A man who is deeply depressed about the state of the world decides that he needs some comfort food. He goes to a restaurant and tearfully asks the waiter to bring him some fish like his mother used to make, and also to favour him with a kind word.
The waiter goes away, brings back the fish, and is about to leave the table when the diner grabs him by the arm, and begs: “and what about a kind word?”
The waiter regards him impassively and then whispers in his ear: “If I were you, I wouldn’t touch that fish!”
And even if the meal is tasty, politics and prejudice can spoil the food.
A Jewish gentleman walks into a restaurant and see an Asian gentleman contentedly eating chicken soup with dumplings. He falls into a rage, rushes over, and hits him with a pickled cucumber. “That’s for Pearl Harbor!” he shouts.
“But I’m Chinese, not Japanese,” says the other indignantly.
“Chinese, Japanese, Siamese - it’s all the same to me,” responds the Jewish fellow as he marches back to his table.
Later as he is contentedly leaving the restaurant after the meal, the Chinese fellow runs after him and hits him with a salami. “That’s for the Titanic!” he shouts.
“But the Titanic was wrecked by an iceberg”, the Jewish fellow shouts back indignantly.
“Iceberg, Greenberg, Goldberg, Rosenberg ...” says the Chinese fellow, “It’s all the same to me.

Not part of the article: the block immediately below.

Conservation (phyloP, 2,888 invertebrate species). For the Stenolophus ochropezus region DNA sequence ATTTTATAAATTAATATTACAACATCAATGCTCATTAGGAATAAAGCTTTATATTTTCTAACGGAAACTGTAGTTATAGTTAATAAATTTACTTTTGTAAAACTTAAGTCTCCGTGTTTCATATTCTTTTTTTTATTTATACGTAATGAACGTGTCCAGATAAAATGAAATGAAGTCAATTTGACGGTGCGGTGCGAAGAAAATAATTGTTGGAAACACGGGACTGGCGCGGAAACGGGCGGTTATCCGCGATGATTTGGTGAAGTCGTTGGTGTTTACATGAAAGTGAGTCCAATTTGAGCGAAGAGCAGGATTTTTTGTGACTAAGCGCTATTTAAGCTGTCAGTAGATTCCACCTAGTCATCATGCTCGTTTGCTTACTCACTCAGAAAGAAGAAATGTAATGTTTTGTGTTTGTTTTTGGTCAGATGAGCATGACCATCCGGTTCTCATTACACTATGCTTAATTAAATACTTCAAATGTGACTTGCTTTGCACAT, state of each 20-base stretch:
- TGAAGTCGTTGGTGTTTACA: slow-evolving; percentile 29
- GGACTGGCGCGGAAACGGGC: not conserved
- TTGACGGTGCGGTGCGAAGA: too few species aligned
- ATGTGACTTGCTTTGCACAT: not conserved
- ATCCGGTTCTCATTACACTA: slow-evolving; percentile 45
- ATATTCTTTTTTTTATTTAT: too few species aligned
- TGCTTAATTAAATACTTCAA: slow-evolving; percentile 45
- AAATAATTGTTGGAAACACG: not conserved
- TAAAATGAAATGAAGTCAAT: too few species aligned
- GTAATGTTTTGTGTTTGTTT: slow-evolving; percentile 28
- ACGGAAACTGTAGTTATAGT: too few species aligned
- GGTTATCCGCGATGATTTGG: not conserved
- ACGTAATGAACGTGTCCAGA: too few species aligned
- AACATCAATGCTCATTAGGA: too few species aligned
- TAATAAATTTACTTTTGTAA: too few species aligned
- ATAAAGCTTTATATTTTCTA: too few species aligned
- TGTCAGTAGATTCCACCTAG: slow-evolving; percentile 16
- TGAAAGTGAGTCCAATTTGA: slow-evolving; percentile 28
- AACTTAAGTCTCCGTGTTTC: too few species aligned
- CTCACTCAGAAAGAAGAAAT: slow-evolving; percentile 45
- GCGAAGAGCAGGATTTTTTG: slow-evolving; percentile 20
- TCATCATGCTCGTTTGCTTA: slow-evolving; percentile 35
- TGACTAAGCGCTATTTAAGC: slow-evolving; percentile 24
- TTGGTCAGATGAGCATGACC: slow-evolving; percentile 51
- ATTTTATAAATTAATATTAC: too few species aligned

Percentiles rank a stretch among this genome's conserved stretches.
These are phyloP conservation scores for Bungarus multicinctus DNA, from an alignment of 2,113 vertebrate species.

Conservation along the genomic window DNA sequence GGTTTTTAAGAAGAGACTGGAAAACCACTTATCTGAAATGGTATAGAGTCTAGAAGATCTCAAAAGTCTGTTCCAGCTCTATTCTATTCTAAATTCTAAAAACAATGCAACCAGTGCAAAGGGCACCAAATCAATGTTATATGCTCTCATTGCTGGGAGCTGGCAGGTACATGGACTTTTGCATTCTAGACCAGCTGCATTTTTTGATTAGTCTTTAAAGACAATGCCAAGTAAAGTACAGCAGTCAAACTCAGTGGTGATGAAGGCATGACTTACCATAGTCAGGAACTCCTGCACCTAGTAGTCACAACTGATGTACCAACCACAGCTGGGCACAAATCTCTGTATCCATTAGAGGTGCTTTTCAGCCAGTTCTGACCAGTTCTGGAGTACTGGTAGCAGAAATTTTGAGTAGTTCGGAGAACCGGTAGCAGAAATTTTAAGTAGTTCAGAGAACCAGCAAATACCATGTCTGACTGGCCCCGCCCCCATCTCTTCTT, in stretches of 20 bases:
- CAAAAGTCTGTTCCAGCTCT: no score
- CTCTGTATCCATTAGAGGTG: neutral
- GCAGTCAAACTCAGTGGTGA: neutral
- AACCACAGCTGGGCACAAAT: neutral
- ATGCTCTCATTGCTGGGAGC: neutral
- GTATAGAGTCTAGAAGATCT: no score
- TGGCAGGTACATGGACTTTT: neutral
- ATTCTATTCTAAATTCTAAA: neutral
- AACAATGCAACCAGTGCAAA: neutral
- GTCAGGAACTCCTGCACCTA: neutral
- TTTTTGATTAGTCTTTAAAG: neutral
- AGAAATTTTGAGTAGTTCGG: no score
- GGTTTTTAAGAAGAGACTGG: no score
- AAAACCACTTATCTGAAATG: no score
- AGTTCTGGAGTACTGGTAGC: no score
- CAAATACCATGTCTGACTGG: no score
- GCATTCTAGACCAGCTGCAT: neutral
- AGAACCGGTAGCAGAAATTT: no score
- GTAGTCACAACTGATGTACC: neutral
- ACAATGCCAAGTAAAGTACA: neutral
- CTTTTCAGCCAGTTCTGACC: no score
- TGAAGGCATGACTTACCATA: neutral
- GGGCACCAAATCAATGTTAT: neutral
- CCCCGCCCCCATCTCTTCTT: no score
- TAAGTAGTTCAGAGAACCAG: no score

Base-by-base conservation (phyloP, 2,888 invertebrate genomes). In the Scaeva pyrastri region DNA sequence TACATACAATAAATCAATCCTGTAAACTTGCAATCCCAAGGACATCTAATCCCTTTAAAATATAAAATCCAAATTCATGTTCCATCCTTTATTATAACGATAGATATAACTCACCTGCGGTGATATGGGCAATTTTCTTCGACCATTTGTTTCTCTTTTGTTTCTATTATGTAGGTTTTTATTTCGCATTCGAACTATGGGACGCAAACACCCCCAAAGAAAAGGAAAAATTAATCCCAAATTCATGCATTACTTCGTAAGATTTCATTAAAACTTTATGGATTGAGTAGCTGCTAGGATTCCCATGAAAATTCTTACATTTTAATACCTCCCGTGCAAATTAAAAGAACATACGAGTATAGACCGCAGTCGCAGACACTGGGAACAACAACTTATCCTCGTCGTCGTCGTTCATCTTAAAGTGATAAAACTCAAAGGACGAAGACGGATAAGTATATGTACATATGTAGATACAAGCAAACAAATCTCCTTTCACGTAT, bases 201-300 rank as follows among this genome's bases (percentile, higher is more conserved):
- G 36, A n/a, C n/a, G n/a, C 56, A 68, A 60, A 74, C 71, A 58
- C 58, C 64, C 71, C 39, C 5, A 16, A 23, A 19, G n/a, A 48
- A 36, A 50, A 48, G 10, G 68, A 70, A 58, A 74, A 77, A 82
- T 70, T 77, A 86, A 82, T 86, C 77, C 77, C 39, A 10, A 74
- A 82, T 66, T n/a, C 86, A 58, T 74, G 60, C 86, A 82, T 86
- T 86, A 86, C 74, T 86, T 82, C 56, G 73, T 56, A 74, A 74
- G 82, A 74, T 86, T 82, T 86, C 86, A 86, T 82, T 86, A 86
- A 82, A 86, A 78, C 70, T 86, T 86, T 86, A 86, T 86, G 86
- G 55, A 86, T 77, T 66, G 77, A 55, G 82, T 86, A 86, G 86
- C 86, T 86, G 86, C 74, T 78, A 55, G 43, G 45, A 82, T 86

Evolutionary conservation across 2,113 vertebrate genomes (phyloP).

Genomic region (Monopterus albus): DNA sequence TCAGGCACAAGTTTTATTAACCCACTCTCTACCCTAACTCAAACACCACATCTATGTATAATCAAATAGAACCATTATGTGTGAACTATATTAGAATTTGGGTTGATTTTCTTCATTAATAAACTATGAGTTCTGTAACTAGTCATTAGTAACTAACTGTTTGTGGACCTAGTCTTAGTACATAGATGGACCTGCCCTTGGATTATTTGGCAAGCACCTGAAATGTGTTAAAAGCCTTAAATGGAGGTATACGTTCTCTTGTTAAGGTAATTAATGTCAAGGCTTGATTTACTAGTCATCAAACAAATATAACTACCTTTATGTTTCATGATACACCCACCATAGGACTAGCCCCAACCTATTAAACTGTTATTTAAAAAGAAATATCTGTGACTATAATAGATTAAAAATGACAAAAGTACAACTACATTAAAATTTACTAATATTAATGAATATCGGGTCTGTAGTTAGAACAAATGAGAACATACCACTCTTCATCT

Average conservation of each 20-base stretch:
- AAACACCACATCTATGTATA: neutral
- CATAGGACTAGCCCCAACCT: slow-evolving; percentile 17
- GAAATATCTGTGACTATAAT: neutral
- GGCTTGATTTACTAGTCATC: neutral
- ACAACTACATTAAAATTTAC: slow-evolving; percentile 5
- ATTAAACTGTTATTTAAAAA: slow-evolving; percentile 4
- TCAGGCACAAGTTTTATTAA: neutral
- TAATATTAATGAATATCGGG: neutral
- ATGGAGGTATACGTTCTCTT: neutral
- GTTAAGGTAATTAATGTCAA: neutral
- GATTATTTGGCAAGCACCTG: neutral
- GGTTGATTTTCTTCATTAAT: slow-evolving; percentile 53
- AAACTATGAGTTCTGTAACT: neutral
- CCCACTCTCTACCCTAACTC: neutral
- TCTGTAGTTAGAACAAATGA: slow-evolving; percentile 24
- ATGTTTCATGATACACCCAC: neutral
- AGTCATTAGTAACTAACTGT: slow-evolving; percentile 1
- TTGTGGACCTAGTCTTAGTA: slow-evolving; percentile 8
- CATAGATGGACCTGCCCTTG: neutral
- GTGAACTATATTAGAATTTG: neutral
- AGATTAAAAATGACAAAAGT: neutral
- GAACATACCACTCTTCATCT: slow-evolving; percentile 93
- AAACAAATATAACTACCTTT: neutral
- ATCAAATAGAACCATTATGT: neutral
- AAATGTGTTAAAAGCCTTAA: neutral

What can you do in this unholy mess? Begin to build a new world order!
There is an old scholastic idea that if you want to define something, you describe it narrowly at first and then expand the description in a disciplined way. I take my narrow definition of globalization - very narrow - from the International Monetary Fund, which sees it as the growing economic interdependence of countries worldwide, caused by the increasing volume and variety of cross-border transactions in goods and services and of international capital, and the rapid and widespread diffusion of technology. This economic definition gives us a sense of the material meaning of globalization, but we have to add a political and cultural understanding, and ultimately a spiritual understanding.
This is not the first time that we have been in a period of intensive integration of global economies. Between 1870 and 1914 there was unprecedented integration in trade relationships. Yet there is something new in the scope, complexity and reach of globalization today.